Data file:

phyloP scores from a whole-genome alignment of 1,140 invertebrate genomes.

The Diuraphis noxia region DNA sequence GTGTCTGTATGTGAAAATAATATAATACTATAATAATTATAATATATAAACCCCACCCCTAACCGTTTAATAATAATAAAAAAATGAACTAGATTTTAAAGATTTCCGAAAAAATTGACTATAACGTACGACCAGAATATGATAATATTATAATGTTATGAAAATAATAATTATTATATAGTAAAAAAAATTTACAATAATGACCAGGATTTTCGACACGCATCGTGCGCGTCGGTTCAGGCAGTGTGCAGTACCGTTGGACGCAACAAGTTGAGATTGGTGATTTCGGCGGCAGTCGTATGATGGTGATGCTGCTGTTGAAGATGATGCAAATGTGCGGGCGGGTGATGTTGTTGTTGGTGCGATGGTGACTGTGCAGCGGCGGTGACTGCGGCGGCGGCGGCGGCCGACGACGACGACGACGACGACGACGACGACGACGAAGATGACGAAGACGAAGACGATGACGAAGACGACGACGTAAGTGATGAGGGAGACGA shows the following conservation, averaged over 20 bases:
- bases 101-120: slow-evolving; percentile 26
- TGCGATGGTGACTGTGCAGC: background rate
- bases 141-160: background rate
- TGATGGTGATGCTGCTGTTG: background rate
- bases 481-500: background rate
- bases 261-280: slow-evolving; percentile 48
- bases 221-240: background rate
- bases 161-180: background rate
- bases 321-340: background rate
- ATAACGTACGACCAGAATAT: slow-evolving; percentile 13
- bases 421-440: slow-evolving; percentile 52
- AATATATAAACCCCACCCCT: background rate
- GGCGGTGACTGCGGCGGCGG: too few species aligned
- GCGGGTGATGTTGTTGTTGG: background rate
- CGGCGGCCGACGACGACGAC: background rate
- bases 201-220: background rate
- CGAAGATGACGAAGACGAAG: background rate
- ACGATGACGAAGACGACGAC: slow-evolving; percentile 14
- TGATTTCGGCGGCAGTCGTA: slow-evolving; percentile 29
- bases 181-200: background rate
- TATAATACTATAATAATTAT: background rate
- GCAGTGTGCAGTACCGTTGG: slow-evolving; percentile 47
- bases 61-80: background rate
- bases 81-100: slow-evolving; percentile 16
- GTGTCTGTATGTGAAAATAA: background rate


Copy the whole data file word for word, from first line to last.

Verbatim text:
phyloP scores from a whole-genome alignment of 1,140 invertebrate genomes.

The Diuraphis noxia region DNA sequence GTGTCTGTATGTGAAAATAATATAATACTATAATAATTATAATATATAAACCCCACCCCTAACCGTTTAATAATAATAAAAAAATGAACTAGATTTTAAAGATTTCCGAAAAAATTGACTATAACGTACGACCAGAATATGATAATATTATAATGTTATGAAAATAATAATTATTATATAGTAAAAAAAATTTACAATAATGACCAGGATTTTCGACACGCATCGTGCGCGTCGGTTCAGGCAGTGTGCAGTACCGTTGGACGCAACAAGTTGAGATTGGTGATTTCGGCGGCAGTCGTATGATGGTGATGCTGCTGTTGAAGATGATGCAAATGTGCGGGCGGGTGATGTTGTTGTTGGTGCGATGGTGACTGTGCAGCGGCGGTGACTGCGGCGGCGGCGGCGGCCGACGACGACGACGACGACGACGACGACGACGACGAAGATGACGAAGACGAAGACGATGACGAAGACGACGACGTAAGTGATGAGGGAGACGA shows the following conservation, averaged over 20 bases:
- bases 101-120: slow-evolving; percentile 26
- TGCGATGGTGACTGTGCAGC: background rate
- bases 141-160: background rate
- TGATGGTGATGCTGCTGTTG: background rate
- bases 481-500: background rate
- bases 261-280: slow-evolving; percentile 48
- bases 221-240: background rate
- bases 161-180: background rate
- bases 321-340: background rate
- ATAACGTACGACCAGAATAT: slow-evolving; percentile 13
- bases 421-440: slow-evolving; percentile 52
- AATATATAAACCCCACCCCT: background rate
- GGCGGTGACTGCGGCGGCGG: too few species aligned
- GCGGGTGATGTTGTTGTTGG: background rate
- CGGCGGCCGACGACGACGAC: background rate
- bases 201-220: background rate
- CGAAGATGACGAAGACGAAG: background rate
- ACGATGACGAAGACGACGAC: slow-evolving; percentile 14
- TGATTTCGGCGGCAGTCGTA: slow-evolving; percentile 29
- bases 181-200: background rate
- TATAATACTATAATAATTAT: background rate
- GCAGTGTGCAGTACCGTTGG: slow-evolving; percentile 47
- bases 61-80: background rate
- bases 81-100: slow-evolving; percentile 16
- GTGTCTGTATGTGAAAATAA: background rate